AEP Legislative Update August 2020

In keeping with the trend of 2020, the final night of this year’s legislative session was certainly one to remember (or forget). Following a positive COVID-19 test by a Senator, nearly the entire Senate Republican Caucus had to participate and vote remotely. The process had some hiccups, as expected, including the common “you’re muted” moments and the “you’re not muted – we can hear you” instances. But things really came to a head on the final day. Despite having roughly 1/3 of the normal number of bills, poor planning led to nearly 100 bills still needing votes, sometimes in both houses, in the final 12 hours of session.

Attempted rule changes to expedite the process backfired, leading to a 90-minute delay in session as Senate Democrats and Republicans butted heads and raced to meet the midnight deadline. On the Assembly side, while voting tends to happen quicker, they had more to do and more members wishing to speak on legislation. In the end, both houses were not able to pass all bills before them by the Constitutional 12am deadline. However, they were able to pass a few major priorities: renter protections from the anticipated COVID-19-caused spike in evictions, police reform measures, and the state budget.

While the Legislature managed the end of an unpredictable legislative session, Governor Newsom remained focused on the pandemic and wildfires gripping the state. He continues to give regular updates on both fronts and significant staff and agency resources are dedicated to putting out the fires and getting the pandemic under control. With cases trending down and a lack of clear guidance being a consistent criticism, Newsom released new guidelines for the reopening of businesses and schools, which takes effect in September. However, with peak fire season approaching and flu season coming soon after, many remain nervous about the next few months.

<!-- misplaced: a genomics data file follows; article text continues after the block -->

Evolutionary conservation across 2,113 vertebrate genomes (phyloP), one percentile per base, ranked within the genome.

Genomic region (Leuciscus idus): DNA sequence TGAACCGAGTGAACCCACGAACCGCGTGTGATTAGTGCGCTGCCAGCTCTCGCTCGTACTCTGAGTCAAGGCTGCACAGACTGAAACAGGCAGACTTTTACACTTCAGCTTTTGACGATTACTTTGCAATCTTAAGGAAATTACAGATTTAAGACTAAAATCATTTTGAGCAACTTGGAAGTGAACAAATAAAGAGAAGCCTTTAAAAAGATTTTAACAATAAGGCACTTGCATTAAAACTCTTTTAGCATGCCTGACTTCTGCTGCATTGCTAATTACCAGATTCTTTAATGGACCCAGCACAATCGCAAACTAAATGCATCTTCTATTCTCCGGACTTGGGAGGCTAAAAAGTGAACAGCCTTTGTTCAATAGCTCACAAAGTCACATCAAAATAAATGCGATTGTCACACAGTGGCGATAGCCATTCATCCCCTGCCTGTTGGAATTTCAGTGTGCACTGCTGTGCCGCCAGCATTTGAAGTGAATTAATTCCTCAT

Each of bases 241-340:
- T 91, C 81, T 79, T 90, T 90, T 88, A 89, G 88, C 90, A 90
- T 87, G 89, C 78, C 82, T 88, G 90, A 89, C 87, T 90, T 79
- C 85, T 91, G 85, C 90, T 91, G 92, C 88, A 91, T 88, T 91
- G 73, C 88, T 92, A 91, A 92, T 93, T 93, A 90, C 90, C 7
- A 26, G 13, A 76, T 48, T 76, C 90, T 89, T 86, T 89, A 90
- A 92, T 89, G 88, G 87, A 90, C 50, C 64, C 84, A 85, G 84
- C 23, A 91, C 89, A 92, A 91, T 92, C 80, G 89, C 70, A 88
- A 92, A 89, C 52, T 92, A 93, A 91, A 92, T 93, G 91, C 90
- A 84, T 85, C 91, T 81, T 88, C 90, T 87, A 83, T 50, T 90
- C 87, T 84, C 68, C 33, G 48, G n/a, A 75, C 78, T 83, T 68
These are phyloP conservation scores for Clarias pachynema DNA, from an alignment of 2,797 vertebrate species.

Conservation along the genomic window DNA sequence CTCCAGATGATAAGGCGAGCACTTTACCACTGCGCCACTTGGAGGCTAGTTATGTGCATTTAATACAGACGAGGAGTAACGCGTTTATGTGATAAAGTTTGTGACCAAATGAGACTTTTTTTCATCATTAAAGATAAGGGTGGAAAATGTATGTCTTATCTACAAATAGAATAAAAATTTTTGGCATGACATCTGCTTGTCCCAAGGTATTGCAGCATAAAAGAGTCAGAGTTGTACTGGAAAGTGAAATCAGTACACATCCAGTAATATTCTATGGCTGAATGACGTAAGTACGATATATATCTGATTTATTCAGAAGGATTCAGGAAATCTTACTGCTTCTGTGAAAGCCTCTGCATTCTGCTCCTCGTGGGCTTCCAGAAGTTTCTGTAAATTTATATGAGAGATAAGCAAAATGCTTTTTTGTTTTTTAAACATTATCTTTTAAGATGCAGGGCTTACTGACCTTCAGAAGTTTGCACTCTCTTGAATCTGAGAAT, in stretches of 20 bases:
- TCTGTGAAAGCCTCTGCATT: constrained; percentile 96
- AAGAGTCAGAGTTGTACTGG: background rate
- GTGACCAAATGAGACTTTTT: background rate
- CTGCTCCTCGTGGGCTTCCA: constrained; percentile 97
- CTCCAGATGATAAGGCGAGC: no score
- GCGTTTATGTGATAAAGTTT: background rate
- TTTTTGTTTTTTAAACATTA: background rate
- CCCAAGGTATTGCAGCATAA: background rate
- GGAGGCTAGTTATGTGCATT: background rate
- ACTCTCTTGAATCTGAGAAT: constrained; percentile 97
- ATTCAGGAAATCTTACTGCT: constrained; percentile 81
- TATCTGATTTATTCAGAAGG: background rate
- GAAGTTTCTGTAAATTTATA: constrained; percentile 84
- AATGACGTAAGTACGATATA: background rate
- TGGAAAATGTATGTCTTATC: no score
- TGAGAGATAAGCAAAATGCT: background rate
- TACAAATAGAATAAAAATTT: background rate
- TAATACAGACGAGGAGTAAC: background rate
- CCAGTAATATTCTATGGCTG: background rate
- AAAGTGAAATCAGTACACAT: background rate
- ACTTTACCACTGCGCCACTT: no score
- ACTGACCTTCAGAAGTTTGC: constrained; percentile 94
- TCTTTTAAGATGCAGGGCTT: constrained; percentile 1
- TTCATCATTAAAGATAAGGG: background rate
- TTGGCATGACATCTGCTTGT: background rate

In mid-August, before the end of session push, the Legislature held their Appropriations Committee Suspense File hearings. These are the annual hearings where many “fiscal” bills are held for the year due to costs and other considerations. With a tight budget and timeline this year, we saw many bills that AEP was tracking fail to move off Suspense. Due to cost concerns, the Legislature also decided not to allocate funding from the Greenhouse Gas Reduction Fund, which is normally spent annually towards environmental projects. Instead, given low Cap & Trade Auction revenues, the Legislature will wait until 2021 when the fund hopefully has more money.